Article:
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Obama Wants to Slash Oil Imports, Shift Govt. Fleet to Green Vehicles

Outlines energy policy calling for shift to cleaner fuels.

by on Mar.30, 2011

President Obama discussing energy policy.

President Barack Obama, warning there are “no quick fixes,” outlined a broad energy policy that he hopes will win broad bipartisan support at a time when oil prices have hit their highest levels in three years.

A key goal will be to better access untapped sources of domestic sources of oil and gas even as the nation moves forward on a goal of trimming petroleum imports by a third by 2025, the president declared during a speech today at Washington’s Georgetown University.

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Among other key goals, the government will move to buy only hybrids, plug-ins and other advanced technology vehicles for its vast fleet of 600,000 vehicles by 2015.

“Presidents and politicians of every stripe have promised energy independence but that promise has so far gone unmet,” the president noted.  “That has to change. We cannot keep going from shock to trance on the issue of energy security, rushing to propose action when gas prices rise, then hitting the snooze button when they fall again,” he said.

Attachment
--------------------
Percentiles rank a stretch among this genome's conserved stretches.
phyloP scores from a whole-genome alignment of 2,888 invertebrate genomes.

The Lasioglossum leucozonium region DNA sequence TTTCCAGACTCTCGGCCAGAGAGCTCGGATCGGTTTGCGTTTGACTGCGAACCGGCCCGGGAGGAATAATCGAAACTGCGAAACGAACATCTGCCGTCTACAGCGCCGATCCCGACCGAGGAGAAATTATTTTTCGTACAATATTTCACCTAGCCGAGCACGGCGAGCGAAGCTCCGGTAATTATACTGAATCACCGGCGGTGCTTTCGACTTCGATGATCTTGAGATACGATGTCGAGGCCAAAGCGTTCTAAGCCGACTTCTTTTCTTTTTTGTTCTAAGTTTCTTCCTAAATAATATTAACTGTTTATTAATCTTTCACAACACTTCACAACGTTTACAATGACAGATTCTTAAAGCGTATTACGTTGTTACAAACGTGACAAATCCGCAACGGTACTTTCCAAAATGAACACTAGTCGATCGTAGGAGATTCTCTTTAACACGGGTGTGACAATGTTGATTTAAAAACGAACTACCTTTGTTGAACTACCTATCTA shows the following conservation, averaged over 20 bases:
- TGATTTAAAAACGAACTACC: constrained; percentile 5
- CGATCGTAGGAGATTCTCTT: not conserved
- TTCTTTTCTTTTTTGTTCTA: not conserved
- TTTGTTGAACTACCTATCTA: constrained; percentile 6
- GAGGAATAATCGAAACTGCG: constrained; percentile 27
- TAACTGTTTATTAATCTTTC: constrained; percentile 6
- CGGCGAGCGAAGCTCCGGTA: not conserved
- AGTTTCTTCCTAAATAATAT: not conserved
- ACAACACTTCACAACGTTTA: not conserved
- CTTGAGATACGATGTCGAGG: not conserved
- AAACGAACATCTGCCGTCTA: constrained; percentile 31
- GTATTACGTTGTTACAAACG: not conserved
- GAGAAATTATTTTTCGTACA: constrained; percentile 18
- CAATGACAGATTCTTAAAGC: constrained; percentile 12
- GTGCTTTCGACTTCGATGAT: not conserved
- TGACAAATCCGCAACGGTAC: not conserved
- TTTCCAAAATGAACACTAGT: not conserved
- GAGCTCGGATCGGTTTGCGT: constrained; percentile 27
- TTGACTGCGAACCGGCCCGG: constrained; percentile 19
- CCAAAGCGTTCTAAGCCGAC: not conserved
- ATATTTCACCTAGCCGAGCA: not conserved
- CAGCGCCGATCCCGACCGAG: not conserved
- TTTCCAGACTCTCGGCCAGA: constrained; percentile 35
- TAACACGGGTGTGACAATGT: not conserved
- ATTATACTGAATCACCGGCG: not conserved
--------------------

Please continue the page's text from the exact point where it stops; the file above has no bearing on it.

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Oil Prices Heading Up – And Could Hit $4 by Summer, Warns DoE

But threat of big shock seems minor, government adds.

by on Feb.02, 2011

Expect to pay more, but government analysts say the feared surge to $4 a gallon is unlikely in 2011.

Be prepared to see the price at your local pump push towards $4 a gallon by the Independence Day holiday, warns the Department of Energy, in a new fuel forecast.

But the odds favor a less radical run-up, the government predicts, with only a 7% chance we’ll be paying $4 for gas this year.  Nonetheless, the DoE’s Energy Information Administration, sees it a certainty that fuel costs will keep climbing from their current level, which is average a bit more than $3 a gallon nationwide.

The EIA says the average price for a barrel of crude oil ran $89 in December 2010, and should push to $93 this year.  Considering the figure is already nudging close to $92, it raises the question of whether the government forecast is too conservative.  By the end of 2012, the forecast is $99 a barrel, which would still be well short of the record $147 hit in July 2008.

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A steady climb upward would be far more acceptable, according to most economists, than the extreme peaks and valleys seen in recent years – 2008’s high point was followed by a low of $38 a barrel in December of that year.

While a senior Shell official recently warned that prices at the pump could soon be in the $5 range, the Energy Department forecast calls for an average $3.17, across the country, this year, up from $2.78 in 2010.  That is expected to climb to $3.29 a gallon in 2012.

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